With ?Mountain? in the title and the main character being adept at climbing as part of his backstory you would assume there would be some climbing gameplay in the game — and that?s definitely the case here. I?d say that more than 50% of Horizon VR requires some climbing activities, sometimes taking upwards of 15 minutes at a time. The levels are designed with verticality in mind, so pretty much every tall structure in the world ends up requiring to be scaled in some way — from free climbing bare-handed, to utilizing climbing axes and various grappling tools. The VR2 Sense controllers are put to amazing use as the adaptive triggers provide appropriate tactile tension when ?grabbing? scalable parts of the various structures. It?s a weird sensation at first, but by the end of the game I was racing up tall climbs like an Olympic athlete. And what goes up must come down of course, so there are some also impressive ziplines or scenic elevator rides back down. There?s definitely no shortage of shoulder-burning motions during the experience; The game can be a bit of a workout at times and I certainly broke a sweat on a few occasions.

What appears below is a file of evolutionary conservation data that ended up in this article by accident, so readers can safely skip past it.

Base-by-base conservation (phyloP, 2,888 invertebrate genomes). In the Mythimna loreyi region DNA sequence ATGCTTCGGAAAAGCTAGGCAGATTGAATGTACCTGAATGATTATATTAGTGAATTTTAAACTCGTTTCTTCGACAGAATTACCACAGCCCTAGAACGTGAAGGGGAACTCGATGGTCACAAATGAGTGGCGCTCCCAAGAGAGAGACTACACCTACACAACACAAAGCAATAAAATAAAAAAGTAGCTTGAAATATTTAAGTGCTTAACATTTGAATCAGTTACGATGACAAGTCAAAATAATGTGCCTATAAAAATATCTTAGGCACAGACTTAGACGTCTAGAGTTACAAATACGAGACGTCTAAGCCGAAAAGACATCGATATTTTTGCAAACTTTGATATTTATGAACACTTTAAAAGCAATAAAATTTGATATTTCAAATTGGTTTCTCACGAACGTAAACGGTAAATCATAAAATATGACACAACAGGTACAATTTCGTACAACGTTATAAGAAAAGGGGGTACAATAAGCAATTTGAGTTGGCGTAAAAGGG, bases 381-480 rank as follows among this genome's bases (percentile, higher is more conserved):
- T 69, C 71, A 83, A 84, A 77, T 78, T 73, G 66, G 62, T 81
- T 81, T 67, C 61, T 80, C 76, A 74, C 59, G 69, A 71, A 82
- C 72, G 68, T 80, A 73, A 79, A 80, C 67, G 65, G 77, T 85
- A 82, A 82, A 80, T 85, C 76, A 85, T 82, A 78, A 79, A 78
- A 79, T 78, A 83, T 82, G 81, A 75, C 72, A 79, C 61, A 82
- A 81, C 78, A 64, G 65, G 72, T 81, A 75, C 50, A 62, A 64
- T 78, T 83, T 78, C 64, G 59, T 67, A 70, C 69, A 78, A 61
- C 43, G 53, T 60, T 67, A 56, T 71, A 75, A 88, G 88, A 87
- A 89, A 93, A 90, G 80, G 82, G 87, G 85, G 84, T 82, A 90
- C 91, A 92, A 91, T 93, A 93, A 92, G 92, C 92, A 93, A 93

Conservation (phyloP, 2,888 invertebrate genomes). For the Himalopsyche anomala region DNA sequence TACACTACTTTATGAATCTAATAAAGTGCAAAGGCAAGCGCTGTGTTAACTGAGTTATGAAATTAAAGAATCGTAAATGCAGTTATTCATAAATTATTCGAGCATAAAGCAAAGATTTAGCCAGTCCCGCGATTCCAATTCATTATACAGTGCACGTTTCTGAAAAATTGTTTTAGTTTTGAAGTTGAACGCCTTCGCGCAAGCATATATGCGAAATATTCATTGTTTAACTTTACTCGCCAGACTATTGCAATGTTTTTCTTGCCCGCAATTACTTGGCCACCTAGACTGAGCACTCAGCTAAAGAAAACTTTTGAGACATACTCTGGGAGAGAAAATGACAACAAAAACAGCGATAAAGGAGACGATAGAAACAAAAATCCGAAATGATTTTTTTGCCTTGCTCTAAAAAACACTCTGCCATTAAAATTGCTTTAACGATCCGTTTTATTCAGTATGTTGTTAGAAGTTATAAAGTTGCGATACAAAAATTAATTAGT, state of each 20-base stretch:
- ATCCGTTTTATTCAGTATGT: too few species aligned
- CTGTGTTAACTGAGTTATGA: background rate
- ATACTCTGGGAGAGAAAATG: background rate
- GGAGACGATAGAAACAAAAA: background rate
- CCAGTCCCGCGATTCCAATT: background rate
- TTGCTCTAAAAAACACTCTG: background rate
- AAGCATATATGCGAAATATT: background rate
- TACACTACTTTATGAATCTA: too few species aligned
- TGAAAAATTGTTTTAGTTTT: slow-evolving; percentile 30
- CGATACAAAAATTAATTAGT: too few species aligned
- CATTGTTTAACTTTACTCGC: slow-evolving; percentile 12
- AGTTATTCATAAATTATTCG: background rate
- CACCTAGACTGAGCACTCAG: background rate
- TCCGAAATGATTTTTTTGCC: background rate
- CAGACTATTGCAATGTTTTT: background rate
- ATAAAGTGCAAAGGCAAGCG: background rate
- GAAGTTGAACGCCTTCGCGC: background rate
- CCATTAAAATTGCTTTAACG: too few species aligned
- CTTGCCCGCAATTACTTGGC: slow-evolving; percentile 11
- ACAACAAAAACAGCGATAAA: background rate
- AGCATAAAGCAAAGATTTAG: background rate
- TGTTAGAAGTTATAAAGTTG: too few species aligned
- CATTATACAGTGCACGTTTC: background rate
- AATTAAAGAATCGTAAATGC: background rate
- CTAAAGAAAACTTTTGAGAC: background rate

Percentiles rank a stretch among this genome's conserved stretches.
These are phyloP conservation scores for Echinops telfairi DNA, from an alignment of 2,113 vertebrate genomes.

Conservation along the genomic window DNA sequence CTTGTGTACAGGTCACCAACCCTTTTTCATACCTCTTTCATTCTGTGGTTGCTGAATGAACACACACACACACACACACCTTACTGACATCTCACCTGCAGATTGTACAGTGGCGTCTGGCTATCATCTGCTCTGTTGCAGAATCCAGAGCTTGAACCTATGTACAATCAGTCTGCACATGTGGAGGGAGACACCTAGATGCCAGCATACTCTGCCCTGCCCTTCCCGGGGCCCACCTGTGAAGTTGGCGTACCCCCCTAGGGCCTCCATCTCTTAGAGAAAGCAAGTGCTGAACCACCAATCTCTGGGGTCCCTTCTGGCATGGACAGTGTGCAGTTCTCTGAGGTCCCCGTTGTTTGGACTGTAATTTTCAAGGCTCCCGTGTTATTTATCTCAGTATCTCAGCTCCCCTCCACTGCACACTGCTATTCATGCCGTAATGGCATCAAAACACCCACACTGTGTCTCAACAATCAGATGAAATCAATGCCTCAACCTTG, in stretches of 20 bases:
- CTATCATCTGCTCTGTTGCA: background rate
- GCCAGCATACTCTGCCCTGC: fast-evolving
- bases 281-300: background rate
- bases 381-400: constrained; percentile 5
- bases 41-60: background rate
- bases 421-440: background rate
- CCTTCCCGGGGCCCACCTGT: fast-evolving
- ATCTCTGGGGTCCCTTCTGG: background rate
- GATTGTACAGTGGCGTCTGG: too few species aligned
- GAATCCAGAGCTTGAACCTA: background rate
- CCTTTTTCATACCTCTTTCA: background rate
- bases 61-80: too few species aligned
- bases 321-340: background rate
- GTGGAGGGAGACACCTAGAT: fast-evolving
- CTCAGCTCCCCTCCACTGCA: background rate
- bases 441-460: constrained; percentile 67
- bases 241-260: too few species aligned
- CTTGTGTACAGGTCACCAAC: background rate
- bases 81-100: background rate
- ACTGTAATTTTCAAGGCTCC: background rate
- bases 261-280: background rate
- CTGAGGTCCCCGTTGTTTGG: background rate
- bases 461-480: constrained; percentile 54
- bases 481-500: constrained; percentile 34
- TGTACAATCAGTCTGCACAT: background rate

Horizon: Call of the Mountain is a linear story-driven game, so you are not spending countless hours wandering around open-world environments (thankfully). In terms of story, each chapter has Ryas working on a various quest to help find his brother and understand why some machines are beginning to terrorize some settlements. Along the way you?ll bump into some familiar characters (Aloy makes a cameo of course), and there are some simple dialog trees but nothing anywhere near what you?ll find in the mainline Horizon titles. Each level has some climbing, some puzzle solving, some action and a dash of optional exploration, and even a dramatic boss fight on occasion. Speaking of combat there?s not much hunting of machines in the typical Horizon sense, instead it?s more of forced encounters, sometimes with the opportunity to utilize stealth, but usually it?s craft some arrows, circle around the environment, and let arrows fly.